Recent heavy rainfall in Pakistan has resulted in the loss of lives and properties worth crores. Amid this, a video of a heavy cloudburst, supposedly from Jamshoro, a district located in the Sindh province of Pakistan, has gone viral on social media.
Archived versions of some similar claims can be seen here and here. AFWA’s investigation found these visuals are more than two-years-old and not from Pakistan at all.
A reverse search of the keyframes from the viral clip led us to the video uploaded to an Instagram page named “Kaneartie Photography” on August 1.Although the caption did not state any details regarding the location or time of this video, we noticed the “perthstorm” hashtag in it. Perth is one of the major cities in Australia.
Subsequent keyword searches took us to the Facebook page of Kane Artie Photography where we found a photo of the cloudburst with a caption, “This is just one of the shots from the storm Timelapse back in February 2020. When these microbursts hit the ground, all the force has to go somewhere and it gets blasted outwards.”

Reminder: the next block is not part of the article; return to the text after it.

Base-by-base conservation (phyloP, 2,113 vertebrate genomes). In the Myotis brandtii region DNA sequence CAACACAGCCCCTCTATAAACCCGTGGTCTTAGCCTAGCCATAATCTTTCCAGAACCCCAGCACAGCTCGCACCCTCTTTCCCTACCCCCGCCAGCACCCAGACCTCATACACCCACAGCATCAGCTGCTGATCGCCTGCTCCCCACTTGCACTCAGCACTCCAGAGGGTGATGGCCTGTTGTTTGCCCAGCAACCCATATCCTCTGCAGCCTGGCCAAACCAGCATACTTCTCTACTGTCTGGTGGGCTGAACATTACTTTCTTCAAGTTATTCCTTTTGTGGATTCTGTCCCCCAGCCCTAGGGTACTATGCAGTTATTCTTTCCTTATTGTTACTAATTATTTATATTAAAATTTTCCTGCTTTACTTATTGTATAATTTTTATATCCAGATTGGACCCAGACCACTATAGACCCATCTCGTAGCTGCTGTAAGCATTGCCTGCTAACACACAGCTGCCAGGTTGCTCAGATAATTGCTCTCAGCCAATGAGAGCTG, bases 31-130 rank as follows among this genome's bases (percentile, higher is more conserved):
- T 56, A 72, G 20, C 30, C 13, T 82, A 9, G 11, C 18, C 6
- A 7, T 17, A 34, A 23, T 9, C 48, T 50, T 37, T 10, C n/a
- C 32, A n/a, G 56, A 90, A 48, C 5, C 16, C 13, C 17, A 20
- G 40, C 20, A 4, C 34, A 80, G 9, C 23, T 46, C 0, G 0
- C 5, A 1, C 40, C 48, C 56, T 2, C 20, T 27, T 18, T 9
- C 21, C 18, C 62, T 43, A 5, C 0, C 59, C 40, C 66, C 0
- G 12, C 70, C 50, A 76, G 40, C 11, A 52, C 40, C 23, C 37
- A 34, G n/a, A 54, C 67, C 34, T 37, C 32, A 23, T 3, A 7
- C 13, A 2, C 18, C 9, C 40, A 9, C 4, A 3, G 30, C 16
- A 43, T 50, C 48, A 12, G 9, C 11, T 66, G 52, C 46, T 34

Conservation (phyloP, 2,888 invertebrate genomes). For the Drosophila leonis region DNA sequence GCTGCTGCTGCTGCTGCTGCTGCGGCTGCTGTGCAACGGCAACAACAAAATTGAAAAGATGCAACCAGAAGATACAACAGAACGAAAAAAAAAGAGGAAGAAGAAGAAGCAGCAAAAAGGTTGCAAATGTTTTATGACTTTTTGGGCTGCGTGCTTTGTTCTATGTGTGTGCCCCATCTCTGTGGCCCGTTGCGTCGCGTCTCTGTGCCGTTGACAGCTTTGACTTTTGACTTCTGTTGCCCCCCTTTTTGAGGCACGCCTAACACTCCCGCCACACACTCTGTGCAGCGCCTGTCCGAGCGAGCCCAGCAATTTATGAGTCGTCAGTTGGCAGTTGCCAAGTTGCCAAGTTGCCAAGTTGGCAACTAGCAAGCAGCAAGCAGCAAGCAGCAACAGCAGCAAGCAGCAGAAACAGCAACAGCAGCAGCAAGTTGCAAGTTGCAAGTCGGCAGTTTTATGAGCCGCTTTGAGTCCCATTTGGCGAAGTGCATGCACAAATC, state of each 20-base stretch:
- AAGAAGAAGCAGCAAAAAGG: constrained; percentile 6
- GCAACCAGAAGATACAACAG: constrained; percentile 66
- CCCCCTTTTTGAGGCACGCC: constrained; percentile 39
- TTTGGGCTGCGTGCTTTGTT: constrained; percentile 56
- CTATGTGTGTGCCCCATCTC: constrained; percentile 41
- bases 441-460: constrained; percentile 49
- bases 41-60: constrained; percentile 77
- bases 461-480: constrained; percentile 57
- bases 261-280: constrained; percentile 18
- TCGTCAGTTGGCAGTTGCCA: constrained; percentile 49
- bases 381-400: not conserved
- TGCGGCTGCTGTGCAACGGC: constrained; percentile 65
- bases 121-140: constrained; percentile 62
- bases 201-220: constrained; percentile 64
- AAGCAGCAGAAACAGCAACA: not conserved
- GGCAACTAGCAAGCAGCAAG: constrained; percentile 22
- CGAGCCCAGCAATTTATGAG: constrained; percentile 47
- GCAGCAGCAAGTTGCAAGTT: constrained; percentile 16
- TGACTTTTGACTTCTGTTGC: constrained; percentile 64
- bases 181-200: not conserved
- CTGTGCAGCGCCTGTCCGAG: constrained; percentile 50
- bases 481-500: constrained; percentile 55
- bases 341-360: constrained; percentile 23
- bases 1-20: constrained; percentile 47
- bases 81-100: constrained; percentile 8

We searched for relevant news articles on Perth cloudbursts and found a Daily Mail report. While featuring the same visuals, the report mentioned that heavy rain smashed the city on the afternoon of February 25, 2020, with some suburbs recording wind speeds of up to 126 kilometres per hour and 14mm of rain within minutes.
Another report from ABC News noted that the meteorological department had warned of flash floods and large hailstones. The warning for Perth was cancelled over an hour after it was issued as the storm moved southeast of the city and weakened on its journey inland.Thus, it became clear that a two-year-old video from Perth, Australia, was shared with the claim that it was from Sindh, Pakistan.
(Except for the headline, this story has not been edited by GOVT.in staff and is published from a syndicated feed.)